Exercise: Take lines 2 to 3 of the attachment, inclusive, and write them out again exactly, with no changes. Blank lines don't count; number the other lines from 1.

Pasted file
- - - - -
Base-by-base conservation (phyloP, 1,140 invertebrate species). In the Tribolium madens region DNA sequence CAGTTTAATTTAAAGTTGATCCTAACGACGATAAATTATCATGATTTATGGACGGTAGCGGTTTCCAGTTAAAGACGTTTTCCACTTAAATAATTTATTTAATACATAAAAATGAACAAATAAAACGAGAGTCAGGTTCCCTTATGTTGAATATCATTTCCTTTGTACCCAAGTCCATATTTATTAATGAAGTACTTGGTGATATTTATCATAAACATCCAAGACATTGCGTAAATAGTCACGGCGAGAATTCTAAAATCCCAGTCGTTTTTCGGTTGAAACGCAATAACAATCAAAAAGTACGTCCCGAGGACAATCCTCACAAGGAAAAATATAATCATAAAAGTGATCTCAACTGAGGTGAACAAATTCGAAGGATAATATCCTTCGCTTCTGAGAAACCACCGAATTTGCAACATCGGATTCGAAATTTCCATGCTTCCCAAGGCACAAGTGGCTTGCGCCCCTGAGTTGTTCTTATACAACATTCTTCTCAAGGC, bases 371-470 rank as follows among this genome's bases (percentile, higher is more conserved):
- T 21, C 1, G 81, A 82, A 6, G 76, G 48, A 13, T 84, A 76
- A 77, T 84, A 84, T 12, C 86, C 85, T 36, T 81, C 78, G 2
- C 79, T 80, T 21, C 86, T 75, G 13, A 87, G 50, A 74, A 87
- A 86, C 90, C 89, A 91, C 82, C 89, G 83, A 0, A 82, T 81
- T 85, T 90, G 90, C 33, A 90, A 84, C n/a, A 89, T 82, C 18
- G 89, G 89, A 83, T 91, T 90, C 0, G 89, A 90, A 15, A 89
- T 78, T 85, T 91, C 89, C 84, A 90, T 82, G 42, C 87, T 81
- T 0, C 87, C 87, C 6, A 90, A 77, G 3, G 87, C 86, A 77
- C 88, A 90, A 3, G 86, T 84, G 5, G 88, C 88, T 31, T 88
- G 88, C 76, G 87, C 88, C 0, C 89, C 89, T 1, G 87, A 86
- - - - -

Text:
- T 21, C 1, G 81, A 82, A 6, G 76, G 48, A 13, T 84, A 76
- A 77, T 84, A 84, T 12, C 86, C 85, T 36, T 81, C 78, G 2